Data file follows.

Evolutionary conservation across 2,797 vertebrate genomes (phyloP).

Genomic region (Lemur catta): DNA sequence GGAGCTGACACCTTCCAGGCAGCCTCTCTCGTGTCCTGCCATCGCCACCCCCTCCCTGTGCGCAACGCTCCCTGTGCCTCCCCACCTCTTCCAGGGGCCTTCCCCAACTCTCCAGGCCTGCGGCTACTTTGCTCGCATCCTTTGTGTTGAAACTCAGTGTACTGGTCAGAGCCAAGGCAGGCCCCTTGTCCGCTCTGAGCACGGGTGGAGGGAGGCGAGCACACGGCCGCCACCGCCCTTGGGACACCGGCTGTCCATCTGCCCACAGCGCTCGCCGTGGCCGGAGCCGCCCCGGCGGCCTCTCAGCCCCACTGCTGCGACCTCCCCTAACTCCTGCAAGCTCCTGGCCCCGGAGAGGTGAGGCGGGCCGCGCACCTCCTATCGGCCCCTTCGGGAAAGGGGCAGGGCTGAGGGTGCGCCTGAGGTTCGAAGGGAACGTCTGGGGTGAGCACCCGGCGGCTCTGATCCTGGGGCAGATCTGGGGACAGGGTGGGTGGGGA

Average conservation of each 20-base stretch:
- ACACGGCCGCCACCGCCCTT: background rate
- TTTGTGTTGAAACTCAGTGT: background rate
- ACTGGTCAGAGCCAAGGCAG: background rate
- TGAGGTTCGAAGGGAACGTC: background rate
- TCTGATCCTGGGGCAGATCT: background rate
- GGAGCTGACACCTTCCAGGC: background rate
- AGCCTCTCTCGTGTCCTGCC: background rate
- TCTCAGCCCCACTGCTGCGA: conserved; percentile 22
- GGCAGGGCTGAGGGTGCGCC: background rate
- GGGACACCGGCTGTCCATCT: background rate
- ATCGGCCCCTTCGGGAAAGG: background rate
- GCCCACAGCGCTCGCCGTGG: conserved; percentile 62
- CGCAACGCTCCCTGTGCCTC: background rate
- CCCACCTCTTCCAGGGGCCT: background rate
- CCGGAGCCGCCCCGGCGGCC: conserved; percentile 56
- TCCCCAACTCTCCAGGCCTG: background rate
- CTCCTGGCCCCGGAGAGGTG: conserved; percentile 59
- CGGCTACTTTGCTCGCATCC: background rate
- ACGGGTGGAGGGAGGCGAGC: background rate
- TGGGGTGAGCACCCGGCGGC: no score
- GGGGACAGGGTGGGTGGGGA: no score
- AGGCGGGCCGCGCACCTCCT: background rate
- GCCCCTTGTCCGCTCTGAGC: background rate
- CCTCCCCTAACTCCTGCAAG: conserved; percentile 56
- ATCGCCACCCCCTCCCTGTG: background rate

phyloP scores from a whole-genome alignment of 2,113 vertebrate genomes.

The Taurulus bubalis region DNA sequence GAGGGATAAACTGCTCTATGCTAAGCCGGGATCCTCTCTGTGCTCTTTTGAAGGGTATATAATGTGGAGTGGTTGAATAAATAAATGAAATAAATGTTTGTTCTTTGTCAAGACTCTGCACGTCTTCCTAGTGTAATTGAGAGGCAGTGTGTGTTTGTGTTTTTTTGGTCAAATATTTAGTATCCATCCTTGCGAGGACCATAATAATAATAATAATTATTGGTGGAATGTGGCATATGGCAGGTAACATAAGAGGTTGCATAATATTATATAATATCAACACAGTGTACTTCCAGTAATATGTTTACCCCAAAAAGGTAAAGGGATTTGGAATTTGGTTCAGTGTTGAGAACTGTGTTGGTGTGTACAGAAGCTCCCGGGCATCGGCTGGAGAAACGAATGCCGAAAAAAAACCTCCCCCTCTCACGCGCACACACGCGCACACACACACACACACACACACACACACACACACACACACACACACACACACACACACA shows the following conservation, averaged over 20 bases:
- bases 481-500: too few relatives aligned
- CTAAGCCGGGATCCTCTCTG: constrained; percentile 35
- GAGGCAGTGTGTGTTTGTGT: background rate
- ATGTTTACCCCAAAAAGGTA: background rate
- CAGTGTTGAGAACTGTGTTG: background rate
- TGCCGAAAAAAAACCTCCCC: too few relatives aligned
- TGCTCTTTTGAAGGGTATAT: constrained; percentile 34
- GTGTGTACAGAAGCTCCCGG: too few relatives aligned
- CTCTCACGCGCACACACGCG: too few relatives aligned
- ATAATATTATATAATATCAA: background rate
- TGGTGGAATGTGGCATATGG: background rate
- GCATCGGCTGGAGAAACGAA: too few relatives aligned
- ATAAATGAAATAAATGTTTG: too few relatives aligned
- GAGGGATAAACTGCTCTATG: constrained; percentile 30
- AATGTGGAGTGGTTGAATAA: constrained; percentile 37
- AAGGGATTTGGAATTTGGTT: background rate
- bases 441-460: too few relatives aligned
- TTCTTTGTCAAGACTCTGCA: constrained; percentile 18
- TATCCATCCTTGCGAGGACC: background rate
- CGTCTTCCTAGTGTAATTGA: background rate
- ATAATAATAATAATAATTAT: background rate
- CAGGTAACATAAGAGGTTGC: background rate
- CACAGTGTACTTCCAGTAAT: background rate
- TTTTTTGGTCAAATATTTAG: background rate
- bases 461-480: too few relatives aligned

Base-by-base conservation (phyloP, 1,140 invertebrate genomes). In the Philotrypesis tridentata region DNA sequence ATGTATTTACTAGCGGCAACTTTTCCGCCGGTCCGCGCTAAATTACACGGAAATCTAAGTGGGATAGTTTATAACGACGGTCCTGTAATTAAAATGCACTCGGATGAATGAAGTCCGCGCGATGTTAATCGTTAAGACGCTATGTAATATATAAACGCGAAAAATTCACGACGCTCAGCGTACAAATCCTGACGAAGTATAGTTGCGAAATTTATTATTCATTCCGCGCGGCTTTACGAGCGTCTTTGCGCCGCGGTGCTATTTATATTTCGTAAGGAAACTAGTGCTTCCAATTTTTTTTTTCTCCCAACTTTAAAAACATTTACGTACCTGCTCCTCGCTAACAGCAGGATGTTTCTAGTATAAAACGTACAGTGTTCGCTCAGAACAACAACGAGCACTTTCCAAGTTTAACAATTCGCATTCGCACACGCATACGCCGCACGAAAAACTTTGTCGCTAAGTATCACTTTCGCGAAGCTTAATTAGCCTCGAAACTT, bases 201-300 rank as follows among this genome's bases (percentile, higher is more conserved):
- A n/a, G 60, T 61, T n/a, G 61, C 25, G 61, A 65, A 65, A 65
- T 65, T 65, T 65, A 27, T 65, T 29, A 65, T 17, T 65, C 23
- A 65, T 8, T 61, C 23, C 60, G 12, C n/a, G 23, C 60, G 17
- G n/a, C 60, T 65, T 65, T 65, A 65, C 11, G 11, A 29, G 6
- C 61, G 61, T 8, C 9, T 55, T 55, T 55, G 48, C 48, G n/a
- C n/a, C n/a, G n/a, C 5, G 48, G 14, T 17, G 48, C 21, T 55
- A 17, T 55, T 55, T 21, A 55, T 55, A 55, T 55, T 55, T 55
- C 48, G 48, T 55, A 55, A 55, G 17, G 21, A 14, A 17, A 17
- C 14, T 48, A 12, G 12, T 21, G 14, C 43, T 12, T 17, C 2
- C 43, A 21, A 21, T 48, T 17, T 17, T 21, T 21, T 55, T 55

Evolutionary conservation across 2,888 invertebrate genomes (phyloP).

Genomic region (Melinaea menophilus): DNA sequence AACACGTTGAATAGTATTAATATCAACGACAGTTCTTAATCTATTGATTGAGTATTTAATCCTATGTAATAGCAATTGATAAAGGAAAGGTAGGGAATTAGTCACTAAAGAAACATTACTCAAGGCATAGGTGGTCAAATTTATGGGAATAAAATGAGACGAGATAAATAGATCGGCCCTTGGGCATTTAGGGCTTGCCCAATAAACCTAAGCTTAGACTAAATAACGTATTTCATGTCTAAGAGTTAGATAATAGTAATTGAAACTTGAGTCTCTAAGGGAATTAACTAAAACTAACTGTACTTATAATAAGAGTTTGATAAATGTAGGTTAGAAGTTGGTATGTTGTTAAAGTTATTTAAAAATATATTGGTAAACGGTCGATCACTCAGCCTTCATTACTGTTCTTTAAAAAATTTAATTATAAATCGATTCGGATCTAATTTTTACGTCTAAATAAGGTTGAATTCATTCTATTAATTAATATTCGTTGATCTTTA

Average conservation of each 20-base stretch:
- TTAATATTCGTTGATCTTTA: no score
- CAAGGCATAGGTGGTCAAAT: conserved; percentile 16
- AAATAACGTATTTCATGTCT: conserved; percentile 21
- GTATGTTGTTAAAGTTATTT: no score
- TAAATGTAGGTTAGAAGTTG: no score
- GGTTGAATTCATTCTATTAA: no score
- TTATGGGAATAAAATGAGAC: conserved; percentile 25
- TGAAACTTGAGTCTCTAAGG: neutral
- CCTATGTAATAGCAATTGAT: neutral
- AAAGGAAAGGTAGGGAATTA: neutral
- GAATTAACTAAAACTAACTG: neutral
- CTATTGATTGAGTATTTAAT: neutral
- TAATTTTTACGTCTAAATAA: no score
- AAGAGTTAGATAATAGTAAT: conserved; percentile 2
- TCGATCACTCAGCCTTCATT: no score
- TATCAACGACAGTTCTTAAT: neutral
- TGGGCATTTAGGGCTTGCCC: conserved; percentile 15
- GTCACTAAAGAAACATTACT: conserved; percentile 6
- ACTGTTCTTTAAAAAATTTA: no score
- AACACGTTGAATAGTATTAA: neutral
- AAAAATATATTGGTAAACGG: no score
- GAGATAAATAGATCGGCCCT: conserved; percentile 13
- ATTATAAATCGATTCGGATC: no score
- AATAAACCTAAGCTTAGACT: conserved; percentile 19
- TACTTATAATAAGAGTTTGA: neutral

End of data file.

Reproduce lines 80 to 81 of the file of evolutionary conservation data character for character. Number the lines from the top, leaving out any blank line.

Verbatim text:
- GAATTAACTAAAACTAACTG: neutral
- CTATTGATTGAGTATTTAAT: neutral